Bringing a school-age or teen foster child into your home can be an exciting and rewarding experience. As a foster parent, it's important that you make your foster child feel comfortable in their new environment. That can be difficult given that you may know little about them before they come into your home, but with the right plan in place, it's feasible.
The teenage years can be difficult for any child, but they can be especially challenging for a foster child. As a foster parent, you may feel unsure of how to connect with your new teen. It is important to remember that as their primary adult in their life, you have the power to make a lasting impact on their lives. Here are some tips on how to build a strong connection with your teenage foster child.
Be Respectful and Understanding
It is important to remember that your foster child has likely been through unimaginable trauma in their young lives. Showing them respect and understanding is essential for building trust and creating an atmosphere of safety for them. Be mindful of their boundaries and encourage them to open up when they’re comfortable doing so. When they do share things about themselves or their past, listen actively and take what they say seriously. Validate their feelings when appropriate and remind them that it’s okay not to be okay sometimes.
Establish Rules and Expectations Together
Rather than setting strict rules about phone/technology use, relationships, chores and curfews prior to their arrival, come up with this list together. Sit down and have a conversation about what their expectations are in these areas; When they differ from yours, explain why other rules may be in their best interest and, as often as possible, come up with a compromise together.
Have Fun Together
It’s easy to get wrapped up in trying to meet all the challenges facing foster children without taking time out just to enjoy each other’s company. Find activities that you both enjoy such as going on hikes, playing board games, or volunteering together. Use this time together as an opportunity to talk about things outside of school or therapy sessions, like interests they have or more about their personality! These shared experiences will help create memories that will last long after your time as their foster parent has ended.
Bonding with a teenage foster child can seem intimidating at first but it doesn’t have to be! By being respectful, setting rules together, and having fun together, you can create a strong bond with your teenage foster child that will benefit both of you during this difficult period. Keep these tips in mind as you embark on this journey together! Good luck!
While actions certainly speak louder than words, I say these things to our foster kids often (especially in the first month) to help these phrases become mantras in their mind. My hope is that after hearing them a few dozen times, they begin to see truth in them (which is where actions come into play) and can say them with no prompts from me.
1. You are safe. When they worry, I want them to remember they don't have to right now. They are safe. I try to explain exactly how they are safe to by adding "this house is safe, I will make sure no one hurts you here, we have enough food, and we will make sure you have a safe place to sleep".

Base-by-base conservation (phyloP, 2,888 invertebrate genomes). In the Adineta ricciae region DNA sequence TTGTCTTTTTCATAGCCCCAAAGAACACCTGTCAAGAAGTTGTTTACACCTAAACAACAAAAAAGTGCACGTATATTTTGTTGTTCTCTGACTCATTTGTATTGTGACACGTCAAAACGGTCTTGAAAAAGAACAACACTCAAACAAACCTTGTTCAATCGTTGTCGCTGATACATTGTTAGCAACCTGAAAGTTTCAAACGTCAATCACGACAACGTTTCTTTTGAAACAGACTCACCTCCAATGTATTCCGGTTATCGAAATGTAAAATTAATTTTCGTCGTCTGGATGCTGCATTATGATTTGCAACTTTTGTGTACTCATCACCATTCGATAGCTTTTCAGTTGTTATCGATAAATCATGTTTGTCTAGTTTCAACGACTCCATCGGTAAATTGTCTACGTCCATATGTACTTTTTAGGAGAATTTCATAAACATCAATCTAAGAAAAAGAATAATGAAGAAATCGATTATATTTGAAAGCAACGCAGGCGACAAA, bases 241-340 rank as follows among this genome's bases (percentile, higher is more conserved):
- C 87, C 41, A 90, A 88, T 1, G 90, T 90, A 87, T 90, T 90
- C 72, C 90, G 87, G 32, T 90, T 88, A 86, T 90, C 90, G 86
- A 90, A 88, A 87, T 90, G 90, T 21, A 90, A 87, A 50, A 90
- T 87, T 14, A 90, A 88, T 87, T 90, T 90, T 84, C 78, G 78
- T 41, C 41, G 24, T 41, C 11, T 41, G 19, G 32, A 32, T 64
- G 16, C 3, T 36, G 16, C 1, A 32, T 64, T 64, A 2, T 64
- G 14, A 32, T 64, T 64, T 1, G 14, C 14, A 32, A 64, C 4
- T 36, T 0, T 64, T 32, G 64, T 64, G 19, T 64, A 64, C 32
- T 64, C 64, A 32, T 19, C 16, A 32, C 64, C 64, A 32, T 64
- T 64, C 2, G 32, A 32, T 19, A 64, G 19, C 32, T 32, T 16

2. You are so loved. While I tell them I love them too (yes, even before I actually really feel all the lovey feelings, because I love them as a human), I talk to them about all the people who love them. As is appropriate, bio parents, former foster parents, siblings, and then our family and extended family (like grandparents, aunts and uncles). I want them to know that love surrounds them.
3. I'm here to take care of you. In addition to #1, I add this so they can recognize who I am. Not a mean person who took them away from their bios. Not a stranger any more. Kids shouldn't have to worry about who is taking care of them, but unfortunately, kids in foster care have often learned that it's not a given. Telling them that is your goal will help them find ease. When you have to give them direction or discipline, you can remind them of this, i.e. "I'm here to take care of you, and I can't let you do this because it's not safe"
4. I'm sorry this is so hard for you. Let's face it, becoming a foster kid really means switching families. Even as adults, we'd find that hard and yet we often expect kids to do it and not struggle. Hearing that you see this as a difficult situation may help them know that their feelings about it are real and okay.
5. Do you miss... [bio parent/former foster parents/siblings]. You may hope that not talking about bios families may help them move on. But nope, they are feeling the loss and some kids, especially young ones, don't even know what the feelings are. Giving them these words will help them identify and communicate their feelings.
6. It's okay to be sad or mad (and as needed, "but it's not okay to hurt people"). This is especially helpful to say when you see anger boiling up. Again, they may not know these feelings and maybe all they know to do is share their pain by hurting others. Give them the words so that they know how to communicate them without the hitting, kicking, biting and yelling.
7. Let's practice taking deep breaths. During calm times, get them to practice taking deep breaths. Practice often during calm times so that when they are having big feelings or otherwise are dysregulated, you can remind them to take a deep breath and it's like second nature.
8. What are some things that make you happy? While a question, find some safe things that may them happy so that you can use them when they are feeling big feelings OR that you can name them when they need something happy to think about. It's also just a great way to get to know your foster kid.